H.O.T.S. (1979)
H.O.T.S. (1979)

Genre: Comedy Running Time: 1 hr. 38 min.

Release Date: July 20th, 1979 MPAA Rating: R

Director: Gerald Seth Sindell Actors: Susan Kiger, Lisa London, Pamela Jean Bryant, Kimberly Cameron, Mary Steelsmith, Angela Aames, Marjorie Andrade, Cece Bullard, Karen Smith, Robyn Martin, Lindsay Bloom, K.C. Winkler, Sandy Johnson, Marilyn Rubin, Danny Bonaduce




t Fairenville University (fondly known as “Good Ol’ F.U.”), stuck-up PI Sorority president Melody Ragmore (Lindsay Bloom) complains about the lack of worthy candidates for their latest rush. One of those rejected entries, Honey Shane (Susan Kiger), fed up at the inability to access the most popular group on campus, plots to win every man in the area – until PI Sorority resembles a convent. And she’s joined by a bevy of other rebuffed rookies, many of whom look voluptuous enough to fit into any number of sororities. After placing a newspaper ad to recruit members for her new club, called “H.O.T.S.” (which stands for Help Out The Seals, though the dean believes it stands for, nonsensically, Hold On To Sex), Honey further advertises a party to feature a feat of skill sure to impress every red-blooded college boy. Plus, they sell kisses for between $2 and $5, they brew moonshine in the attic, and they gather bets for swimming pool antics that quickly rack up cash.

The film opens with a girls’ locker room scene, featuring plenty of nudity and conversations gushing with double entendres; it’s quite obvious that exploitative components will vastly outshine storytelling concerns. Throughout, there are attempts at humor, but they never overcome the shapely female figures on display; bouncing bosoms in the background have a tendency to distract from the mediocre comedy at the forefront. So it’s no surprise that the complication of escaped bank robbers (Dick Bakalyan and Louis Guss) returning for money stashed in the very house now occupied by the H.O.T.S. has virtually no impact on the revelry (which ranges from topless skydiving to topless pie fights).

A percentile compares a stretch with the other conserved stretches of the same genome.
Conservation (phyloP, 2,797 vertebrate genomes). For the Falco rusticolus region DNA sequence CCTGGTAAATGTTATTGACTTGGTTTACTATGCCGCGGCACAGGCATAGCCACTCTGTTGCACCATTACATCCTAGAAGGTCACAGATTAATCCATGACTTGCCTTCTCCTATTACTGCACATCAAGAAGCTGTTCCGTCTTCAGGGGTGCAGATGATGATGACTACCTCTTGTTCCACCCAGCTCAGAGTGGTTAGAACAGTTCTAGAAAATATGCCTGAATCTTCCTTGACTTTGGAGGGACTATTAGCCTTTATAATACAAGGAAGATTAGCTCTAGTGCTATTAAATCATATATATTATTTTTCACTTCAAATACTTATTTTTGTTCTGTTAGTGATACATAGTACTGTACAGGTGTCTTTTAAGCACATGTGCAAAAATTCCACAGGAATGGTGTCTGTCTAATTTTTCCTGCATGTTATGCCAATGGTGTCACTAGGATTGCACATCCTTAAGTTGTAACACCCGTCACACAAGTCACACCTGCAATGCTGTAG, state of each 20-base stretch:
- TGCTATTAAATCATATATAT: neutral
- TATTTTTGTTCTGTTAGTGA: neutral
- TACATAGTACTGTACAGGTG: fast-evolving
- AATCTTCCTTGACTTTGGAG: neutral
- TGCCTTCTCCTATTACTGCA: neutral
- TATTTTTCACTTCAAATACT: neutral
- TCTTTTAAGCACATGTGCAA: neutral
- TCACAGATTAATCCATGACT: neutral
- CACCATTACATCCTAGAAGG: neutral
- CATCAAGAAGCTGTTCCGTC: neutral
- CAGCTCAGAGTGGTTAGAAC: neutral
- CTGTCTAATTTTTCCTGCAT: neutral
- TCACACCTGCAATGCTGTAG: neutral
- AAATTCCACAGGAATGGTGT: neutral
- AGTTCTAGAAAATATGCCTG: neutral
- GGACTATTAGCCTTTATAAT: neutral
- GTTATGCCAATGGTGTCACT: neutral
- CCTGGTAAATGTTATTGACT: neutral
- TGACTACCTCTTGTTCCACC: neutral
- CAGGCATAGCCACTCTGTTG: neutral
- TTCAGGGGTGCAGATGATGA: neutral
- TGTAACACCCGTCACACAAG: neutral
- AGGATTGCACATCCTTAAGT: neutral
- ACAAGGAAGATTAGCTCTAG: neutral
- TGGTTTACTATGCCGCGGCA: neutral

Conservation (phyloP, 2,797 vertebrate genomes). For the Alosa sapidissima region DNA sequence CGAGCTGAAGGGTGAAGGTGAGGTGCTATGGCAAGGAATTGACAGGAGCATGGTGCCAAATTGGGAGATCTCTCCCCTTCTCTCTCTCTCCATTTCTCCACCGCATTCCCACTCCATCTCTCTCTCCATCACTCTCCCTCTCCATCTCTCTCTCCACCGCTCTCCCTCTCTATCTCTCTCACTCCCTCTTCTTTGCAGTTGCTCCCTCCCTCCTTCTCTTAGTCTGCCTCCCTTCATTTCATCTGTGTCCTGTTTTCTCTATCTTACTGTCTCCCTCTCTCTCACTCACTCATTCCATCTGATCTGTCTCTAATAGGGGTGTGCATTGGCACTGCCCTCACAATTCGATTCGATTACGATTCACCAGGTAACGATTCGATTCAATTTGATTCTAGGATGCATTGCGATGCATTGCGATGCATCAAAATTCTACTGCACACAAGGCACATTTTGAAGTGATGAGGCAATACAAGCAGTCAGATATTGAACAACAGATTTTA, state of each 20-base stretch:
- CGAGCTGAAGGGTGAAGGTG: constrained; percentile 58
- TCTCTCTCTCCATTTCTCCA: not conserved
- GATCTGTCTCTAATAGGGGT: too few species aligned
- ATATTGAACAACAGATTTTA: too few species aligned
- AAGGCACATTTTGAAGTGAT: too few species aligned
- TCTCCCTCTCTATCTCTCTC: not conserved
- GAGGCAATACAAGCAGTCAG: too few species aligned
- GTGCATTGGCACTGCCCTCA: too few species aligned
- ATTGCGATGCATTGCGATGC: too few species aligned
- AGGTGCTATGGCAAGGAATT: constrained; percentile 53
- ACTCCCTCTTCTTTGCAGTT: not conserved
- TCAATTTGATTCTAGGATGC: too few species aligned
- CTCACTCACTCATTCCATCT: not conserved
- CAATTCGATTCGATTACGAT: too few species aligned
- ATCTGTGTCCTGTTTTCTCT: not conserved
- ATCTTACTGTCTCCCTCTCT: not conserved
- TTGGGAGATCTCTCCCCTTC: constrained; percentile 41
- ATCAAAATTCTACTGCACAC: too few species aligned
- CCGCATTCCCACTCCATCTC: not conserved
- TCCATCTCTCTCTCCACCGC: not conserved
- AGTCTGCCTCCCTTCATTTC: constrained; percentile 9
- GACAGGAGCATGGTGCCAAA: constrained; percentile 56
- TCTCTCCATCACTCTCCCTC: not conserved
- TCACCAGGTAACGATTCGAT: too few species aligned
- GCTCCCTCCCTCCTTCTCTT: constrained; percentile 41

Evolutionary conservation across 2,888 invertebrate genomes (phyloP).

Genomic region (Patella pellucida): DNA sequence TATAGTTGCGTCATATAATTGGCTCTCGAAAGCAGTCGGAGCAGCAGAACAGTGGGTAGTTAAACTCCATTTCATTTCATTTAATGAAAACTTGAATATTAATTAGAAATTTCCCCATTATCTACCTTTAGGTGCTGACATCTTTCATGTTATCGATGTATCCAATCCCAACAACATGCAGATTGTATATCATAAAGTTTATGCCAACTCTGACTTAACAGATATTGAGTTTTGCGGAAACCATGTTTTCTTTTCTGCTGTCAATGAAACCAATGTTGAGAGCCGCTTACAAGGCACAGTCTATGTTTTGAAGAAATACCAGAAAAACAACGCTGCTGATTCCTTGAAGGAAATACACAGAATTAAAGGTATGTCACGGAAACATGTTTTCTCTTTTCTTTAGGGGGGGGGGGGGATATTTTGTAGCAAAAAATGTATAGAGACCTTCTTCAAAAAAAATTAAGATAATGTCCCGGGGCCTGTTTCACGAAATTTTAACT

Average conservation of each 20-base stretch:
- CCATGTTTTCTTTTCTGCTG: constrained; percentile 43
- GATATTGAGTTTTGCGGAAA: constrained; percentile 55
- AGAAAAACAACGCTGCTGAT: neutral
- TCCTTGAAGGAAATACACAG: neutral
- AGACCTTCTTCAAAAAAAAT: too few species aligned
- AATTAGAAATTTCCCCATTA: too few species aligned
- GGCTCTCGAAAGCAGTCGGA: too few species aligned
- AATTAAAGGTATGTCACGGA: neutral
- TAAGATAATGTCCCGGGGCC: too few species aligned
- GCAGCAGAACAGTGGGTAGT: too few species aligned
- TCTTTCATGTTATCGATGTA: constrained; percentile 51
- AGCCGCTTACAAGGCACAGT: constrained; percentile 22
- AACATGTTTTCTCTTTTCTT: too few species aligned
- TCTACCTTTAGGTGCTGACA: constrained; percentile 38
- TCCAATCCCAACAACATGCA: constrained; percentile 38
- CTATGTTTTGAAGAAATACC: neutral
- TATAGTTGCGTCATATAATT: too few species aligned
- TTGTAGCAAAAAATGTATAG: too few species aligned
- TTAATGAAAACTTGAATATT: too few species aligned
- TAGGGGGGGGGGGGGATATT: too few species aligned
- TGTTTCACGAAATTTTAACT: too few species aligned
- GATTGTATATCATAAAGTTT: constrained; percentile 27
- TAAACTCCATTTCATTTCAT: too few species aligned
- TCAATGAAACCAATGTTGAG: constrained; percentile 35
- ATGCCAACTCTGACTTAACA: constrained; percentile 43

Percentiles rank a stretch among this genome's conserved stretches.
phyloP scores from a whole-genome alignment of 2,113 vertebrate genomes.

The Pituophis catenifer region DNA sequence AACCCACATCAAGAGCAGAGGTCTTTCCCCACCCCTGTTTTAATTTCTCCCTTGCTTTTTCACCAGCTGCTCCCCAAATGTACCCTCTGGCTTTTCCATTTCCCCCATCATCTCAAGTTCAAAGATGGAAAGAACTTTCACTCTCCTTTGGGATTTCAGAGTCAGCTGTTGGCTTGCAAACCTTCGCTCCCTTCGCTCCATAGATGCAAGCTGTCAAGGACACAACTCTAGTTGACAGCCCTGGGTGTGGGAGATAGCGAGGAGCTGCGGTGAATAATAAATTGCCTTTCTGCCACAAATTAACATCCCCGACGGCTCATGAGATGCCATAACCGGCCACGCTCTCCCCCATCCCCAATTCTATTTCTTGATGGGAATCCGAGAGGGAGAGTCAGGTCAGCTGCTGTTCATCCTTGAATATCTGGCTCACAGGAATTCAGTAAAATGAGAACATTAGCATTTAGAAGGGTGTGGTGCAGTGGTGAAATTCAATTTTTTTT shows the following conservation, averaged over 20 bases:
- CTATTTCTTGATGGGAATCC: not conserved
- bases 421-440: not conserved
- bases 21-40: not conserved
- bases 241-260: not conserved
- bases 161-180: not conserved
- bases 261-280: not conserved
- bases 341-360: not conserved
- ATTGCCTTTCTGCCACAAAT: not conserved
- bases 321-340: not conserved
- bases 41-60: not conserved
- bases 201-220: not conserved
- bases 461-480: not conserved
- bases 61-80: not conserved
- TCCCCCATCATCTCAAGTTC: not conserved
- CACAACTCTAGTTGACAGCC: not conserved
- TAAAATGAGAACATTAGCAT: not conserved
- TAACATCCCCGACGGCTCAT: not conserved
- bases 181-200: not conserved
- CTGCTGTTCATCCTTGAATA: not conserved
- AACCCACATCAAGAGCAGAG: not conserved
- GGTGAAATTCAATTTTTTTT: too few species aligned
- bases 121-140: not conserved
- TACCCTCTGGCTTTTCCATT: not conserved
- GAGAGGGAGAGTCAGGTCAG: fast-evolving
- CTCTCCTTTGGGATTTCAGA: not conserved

Ultimately, “H.O.T.S.” is terribly unfunny, but it’s difficult to dismiss the quantity and quality of the female nakedness. The filmmakers know exactly who their target audience is, and they don’t waste time before providing the goods – nor do they pad the plot with needless drama or tragedy. It’s little more than a series of playfully vengeful pranks that involve sexual scenarios, or sexual scenarios interrupted by playfully vengeful pranks. Perhaps the most unexpected element of this ultimate-male-fantasy design is that the script was written by two women (Cheri Caffaro and Joan Buchanan).

The film boasts car chases, hot air balloon stunts, frequent partying, mild roughhousing, light slapstick, and the use of a real bear and seal. Innumerable sequences of flaunting and teasing also occur, along with one rather unexpected attempted rape, which is oddly severe, despite efforts to tone it down with clumsiness. The only things the camera is truly intent on capturing are close-ups of alternately covered and uncovered breasts. This is most evident in the obligatory wet t-shirt contest and the climactic strip-football game.

Exposed flesh is the main star, but “H.O.T.S.” is inundated with such poorly developed characters (the lead footballer is merely called Macho Man) that none of them retain memorable names or distinguishable characteristics. Other than Honey, the various costars just blend together. It hardly matters, however; the personas and the shenanigans are utterly brainless, serving solely to transition, gawkily, from one carnal display to the next. And then it suddenly just ends.

– Mike Massie

  • 2/10